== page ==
• Summary
  • Contents
  • Subject index

Over the last two decades, 'neoliberalism' has emerged as a key concept within a range of social science disciplines including sociology, political science, human geography, anthropology, political economy, and cultural studies. The SAGE Handbook of Neoliberalism showcases the cutting edge of contemporary scholarship in this field by bringing together a team of global experts. Across seven key sections, the handbook explores the different ways in which neoliberalism has been understood and the key questions about the nature of neoliberalism: Part 1: Perspectives Part 2: Sources Part 3: Variations and Diffusions Part 4: The State Part 5: Social and Economic Restructuring Part 6: Cultural Dimensions Part 7: Neoliberalism and Beyond This handbook is the key reference text for scholars and graduate students engaged in the growing ...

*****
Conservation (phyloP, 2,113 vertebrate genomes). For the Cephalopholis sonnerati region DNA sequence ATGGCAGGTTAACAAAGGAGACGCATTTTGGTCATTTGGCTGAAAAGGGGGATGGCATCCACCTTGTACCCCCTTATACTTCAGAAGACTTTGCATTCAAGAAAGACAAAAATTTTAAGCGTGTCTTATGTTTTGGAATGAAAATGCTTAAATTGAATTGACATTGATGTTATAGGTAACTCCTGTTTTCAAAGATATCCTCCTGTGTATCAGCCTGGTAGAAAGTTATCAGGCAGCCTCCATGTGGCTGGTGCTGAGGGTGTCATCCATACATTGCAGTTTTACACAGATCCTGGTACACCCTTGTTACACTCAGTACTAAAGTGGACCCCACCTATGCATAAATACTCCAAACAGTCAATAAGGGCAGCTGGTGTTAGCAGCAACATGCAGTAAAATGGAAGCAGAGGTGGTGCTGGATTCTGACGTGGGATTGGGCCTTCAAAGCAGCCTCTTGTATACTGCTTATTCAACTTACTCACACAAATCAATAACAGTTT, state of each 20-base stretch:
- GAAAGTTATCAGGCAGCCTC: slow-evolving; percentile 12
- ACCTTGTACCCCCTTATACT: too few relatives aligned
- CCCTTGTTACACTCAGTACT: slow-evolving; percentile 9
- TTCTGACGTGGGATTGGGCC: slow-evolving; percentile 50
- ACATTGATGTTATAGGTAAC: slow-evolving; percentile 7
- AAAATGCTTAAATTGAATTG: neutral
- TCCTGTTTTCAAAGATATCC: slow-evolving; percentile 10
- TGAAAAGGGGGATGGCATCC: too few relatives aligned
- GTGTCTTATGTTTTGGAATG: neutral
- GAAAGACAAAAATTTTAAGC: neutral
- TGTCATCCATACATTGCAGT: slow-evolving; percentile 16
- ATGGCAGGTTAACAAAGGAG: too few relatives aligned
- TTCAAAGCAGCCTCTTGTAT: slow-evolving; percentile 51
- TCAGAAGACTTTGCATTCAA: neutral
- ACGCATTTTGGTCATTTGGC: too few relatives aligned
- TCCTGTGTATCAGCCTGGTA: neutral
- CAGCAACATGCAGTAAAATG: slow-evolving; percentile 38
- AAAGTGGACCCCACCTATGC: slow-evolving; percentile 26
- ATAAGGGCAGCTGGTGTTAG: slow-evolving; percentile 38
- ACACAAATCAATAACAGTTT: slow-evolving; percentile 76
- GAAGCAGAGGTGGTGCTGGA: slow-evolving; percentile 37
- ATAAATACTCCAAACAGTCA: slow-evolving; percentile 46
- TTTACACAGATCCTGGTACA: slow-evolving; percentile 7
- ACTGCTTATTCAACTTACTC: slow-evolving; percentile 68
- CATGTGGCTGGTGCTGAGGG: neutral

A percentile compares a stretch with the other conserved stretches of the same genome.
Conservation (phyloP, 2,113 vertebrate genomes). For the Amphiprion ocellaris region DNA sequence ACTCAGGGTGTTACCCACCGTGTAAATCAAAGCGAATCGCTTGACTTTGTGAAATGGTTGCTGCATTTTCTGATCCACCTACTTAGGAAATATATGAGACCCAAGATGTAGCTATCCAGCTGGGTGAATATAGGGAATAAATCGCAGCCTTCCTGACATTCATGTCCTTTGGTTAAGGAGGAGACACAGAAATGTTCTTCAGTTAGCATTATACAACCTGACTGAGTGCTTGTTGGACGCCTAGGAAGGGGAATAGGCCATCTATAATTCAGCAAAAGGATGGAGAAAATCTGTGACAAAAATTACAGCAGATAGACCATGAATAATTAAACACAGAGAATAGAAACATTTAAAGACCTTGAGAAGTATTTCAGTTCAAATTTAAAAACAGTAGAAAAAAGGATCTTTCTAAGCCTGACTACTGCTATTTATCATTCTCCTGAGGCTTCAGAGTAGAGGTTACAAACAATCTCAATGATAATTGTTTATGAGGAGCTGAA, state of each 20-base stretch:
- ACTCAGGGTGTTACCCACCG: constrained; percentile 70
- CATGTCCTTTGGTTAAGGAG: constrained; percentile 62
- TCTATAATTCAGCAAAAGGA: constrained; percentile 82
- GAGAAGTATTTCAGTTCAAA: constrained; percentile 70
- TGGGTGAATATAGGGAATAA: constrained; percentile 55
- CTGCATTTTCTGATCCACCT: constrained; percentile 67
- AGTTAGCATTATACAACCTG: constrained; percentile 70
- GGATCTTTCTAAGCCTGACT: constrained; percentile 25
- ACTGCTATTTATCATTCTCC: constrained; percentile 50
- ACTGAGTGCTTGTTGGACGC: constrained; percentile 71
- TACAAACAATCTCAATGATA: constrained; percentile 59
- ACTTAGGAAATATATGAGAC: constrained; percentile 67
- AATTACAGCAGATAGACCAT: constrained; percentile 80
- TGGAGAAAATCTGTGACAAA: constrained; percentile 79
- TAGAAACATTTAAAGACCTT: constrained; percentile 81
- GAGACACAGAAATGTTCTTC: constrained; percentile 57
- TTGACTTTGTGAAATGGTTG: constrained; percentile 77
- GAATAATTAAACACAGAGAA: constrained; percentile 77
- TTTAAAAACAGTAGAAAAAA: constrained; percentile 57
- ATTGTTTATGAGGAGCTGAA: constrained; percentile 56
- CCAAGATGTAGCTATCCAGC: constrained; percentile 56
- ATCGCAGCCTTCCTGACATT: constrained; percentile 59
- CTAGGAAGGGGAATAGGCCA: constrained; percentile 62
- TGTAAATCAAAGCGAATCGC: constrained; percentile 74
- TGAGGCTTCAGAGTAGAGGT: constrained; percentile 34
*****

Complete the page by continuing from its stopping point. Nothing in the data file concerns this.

Neoliberalism's Gender Order
Neoliberalism's Gender Order
Lisa Adkins
Introduction

In this chapter, my starting point is that neoliberalism is both a distinctive political philosophy and practice. As a political philosophy, neoliberalism is by no means singular and its genealogy is both complex and contested (Foucault, 2008; Gane, 2013; Lemke, 2001; Mirowski, 2013; Nik-Khah and Van Horn, 2016; Stedman Jones, 2012). As political practice, since the crisis of Fordism in late 1970s, neoliberalism has become hegemonic and replaced the post-Second World War project of welfare state capitalism in advanced liberal societies. The process of the take-up, embedding and institutionalization of neoliberal principles in the architectures of governance has, however, been neither benign nor inevitable. Instead, the take up and institutionalization of neoliberal principles ...

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